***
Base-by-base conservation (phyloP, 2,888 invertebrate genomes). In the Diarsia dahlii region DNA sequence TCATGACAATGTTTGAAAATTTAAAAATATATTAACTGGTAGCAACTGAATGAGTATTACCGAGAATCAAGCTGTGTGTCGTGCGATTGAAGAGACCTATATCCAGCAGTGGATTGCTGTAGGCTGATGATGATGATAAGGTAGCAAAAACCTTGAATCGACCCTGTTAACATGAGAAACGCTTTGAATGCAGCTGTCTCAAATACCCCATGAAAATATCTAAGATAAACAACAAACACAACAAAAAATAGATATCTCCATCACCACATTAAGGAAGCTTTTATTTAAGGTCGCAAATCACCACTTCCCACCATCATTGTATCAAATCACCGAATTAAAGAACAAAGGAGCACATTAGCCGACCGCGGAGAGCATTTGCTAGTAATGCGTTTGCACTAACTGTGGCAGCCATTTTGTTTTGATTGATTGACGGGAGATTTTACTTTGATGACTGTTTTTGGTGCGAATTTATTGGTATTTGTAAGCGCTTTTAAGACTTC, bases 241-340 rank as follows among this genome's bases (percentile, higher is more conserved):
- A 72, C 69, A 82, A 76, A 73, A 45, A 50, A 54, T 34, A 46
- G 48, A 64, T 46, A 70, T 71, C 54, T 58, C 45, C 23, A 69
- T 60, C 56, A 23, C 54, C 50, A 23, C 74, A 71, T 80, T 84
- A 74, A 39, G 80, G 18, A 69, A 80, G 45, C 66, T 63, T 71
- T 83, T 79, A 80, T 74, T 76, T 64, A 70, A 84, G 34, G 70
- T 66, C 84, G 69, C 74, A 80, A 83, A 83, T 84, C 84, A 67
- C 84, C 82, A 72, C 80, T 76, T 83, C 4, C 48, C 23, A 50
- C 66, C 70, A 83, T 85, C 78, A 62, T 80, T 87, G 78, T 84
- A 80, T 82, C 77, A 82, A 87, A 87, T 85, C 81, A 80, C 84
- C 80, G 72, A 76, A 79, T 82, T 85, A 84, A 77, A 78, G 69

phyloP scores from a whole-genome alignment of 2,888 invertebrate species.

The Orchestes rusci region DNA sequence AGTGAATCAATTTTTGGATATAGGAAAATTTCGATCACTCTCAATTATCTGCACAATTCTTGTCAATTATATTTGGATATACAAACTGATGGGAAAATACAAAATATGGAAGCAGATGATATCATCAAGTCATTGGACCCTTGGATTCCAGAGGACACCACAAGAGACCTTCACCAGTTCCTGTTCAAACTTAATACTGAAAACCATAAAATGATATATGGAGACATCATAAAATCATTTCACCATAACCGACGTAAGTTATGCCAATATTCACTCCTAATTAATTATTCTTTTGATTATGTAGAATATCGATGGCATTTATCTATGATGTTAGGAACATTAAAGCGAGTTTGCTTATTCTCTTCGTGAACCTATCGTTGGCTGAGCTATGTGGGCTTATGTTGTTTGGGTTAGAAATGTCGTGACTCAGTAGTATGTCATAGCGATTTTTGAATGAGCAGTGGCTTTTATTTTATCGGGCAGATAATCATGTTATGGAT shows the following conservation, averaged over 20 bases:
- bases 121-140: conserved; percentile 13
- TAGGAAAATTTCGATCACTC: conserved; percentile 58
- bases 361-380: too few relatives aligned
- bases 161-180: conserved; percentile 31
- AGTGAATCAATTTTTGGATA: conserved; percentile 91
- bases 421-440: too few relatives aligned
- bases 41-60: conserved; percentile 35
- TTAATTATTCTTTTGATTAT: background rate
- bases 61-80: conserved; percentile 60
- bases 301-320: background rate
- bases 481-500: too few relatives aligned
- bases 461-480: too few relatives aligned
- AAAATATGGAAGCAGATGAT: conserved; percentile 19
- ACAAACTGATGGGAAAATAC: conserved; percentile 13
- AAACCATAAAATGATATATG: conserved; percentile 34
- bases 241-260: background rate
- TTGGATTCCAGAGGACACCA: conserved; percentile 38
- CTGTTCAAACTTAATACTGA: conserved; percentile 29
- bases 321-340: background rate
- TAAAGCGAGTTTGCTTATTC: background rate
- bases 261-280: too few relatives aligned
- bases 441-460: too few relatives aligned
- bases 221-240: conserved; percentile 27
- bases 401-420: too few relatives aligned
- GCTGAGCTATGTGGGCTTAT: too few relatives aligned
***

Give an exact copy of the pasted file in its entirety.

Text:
Base-by-base conservation (phyloP, 2,888 invertebrate genomes). In the Diarsia dahlii region DNA sequence TCATGACAATGTTTGAAAATTTAAAAATATATTAACTGGTAGCAACTGAATGAGTATTACCGAGAATCAAGCTGTGTGTCGTGCGATTGAAGAGACCTATATCCAGCAGTGGATTGCTGTAGGCTGATGATGATGATAAGGTAGCAAAAACCTTGAATCGACCCTGTTAACATGAGAAACGCTTTGAATGCAGCTGTCTCAAATACCCCATGAAAATATCTAAGATAAACAACAAACACAACAAAAAATAGATATCTCCATCACCACATTAAGGAAGCTTTTATTTAAGGTCGCAAATCACCACTTCCCACCATCATTGTATCAAATCACCGAATTAAAGAACAAAGGAGCACATTAGCCGACCGCGGAGAGCATTTGCTAGTAATGCGTTTGCACTAACTGTGGCAGCCATTTTGTTTTGATTGATTGACGGGAGATTTTACTTTGATGACTGTTTTTGGTGCGAATTTATTGGTATTTGTAAGCGCTTTTAAGACTTC, bases 241-340 rank as follows among this genome's bases (percentile, higher is more conserved):
- A 72, C 69, A 82, A 76, A 73, A 45, A 50, A 54, T 34, A 46
- G 48, A 64, T 46, A 70, T 71, C 54, T 58, C 45, C 23, A 69
- T 60, C 56, A 23, C 54, C 50, A 23, C 74, A 71, T 80, T 84
- A 74, A 39, G 80, G 18, A 69, A 80, G 45, C 66, T 63, T 71
- T 83, T 79, A 80, T 74, T 76, T 64, A 70, A 84, G 34, G 70
- T 66, C 84, G 69, C 74, A 80, A 83, A 83, T 84, C 84, A 67
- C 84, C 82, A 72, C 80, T 76, T 83, C 4, C 48, C 23, A 50
- C 66, C 70, A 83, T 85, C 78, A 62, T 80, T 87, G 78, T 84
- A 80, T 82, C 77, A 82, A 87, A 87, T 85, C 81, A 80, C 84
- C 80, G 72, A 76, A 79, T 82, T 85, A 84, A 77, A 78, G 69

phyloP scores from a whole-genome alignment of 2,888 invertebrate species.

The Orchestes rusci region DNA sequence AGTGAATCAATTTTTGGATATAGGAAAATTTCGATCACTCTCAATTATCTGCACAATTCTTGTCAATTATATTTGGATATACAAACTGATGGGAAAATACAAAATATGGAAGCAGATGATATCATCAAGTCATTGGACCCTTGGATTCCAGAGGACACCACAAGAGACCTTCACCAGTTCCTGTTCAAACTTAATACTGAAAACCATAAAATGATATATGGAGACATCATAAAATCATTTCACCATAACCGACGTAAGTTATGCCAATATTCACTCCTAATTAATTATTCTTTTGATTATGTAGAATATCGATGGCATTTATCTATGATGTTAGGAACATTAAAGCGAGTTTGCTTATTCTCTTCGTGAACCTATCGTTGGCTGAGCTATGTGGGCTTATGTTGTTTGGGTTAGAAATGTCGTGACTCAGTAGTATGTCATAGCGATTTTTGAATGAGCAGTGGCTTTTATTTTATCGGGCAGATAATCATGTTATGGAT shows the following conservation, averaged over 20 bases:
- bases 121-140: conserved; percentile 13
- TAGGAAAATTTCGATCACTC: conserved; percentile 58
- bases 361-380: too few relatives aligned
- bases 161-180: conserved; percentile 31
- AGTGAATCAATTTTTGGATA: conserved; percentile 91
- bases 421-440: too few relatives aligned
- bases 41-60: conserved; percentile 35
- TTAATTATTCTTTTGATTAT: background rate
- bases 61-80: conserved; percentile 60
- bases 301-320: background rate
- bases 481-500: too few relatives aligned
- bases 461-480: too few relatives aligned
- AAAATATGGAAGCAGATGAT: conserved; percentile 19
- ACAAACTGATGGGAAAATAC: conserved; percentile 13
- AAACCATAAAATGATATATG: conserved; percentile 34
- bases 241-260: background rate
- TTGGATTCCAGAGGACACCA: conserved; percentile 38
- CTGTTCAAACTTAATACTGA: conserved; percentile 29
- bases 321-340: background rate
- TAAAGCGAGTTTGCTTATTC: background rate
- bases 261-280: too few relatives aligned
- bases 441-460: too few relatives aligned
- bases 221-240: conserved; percentile 27
- bases 401-420: too few relatives aligned
- GCTGAGCTATGTGGGCTTAT: too few relatives aligned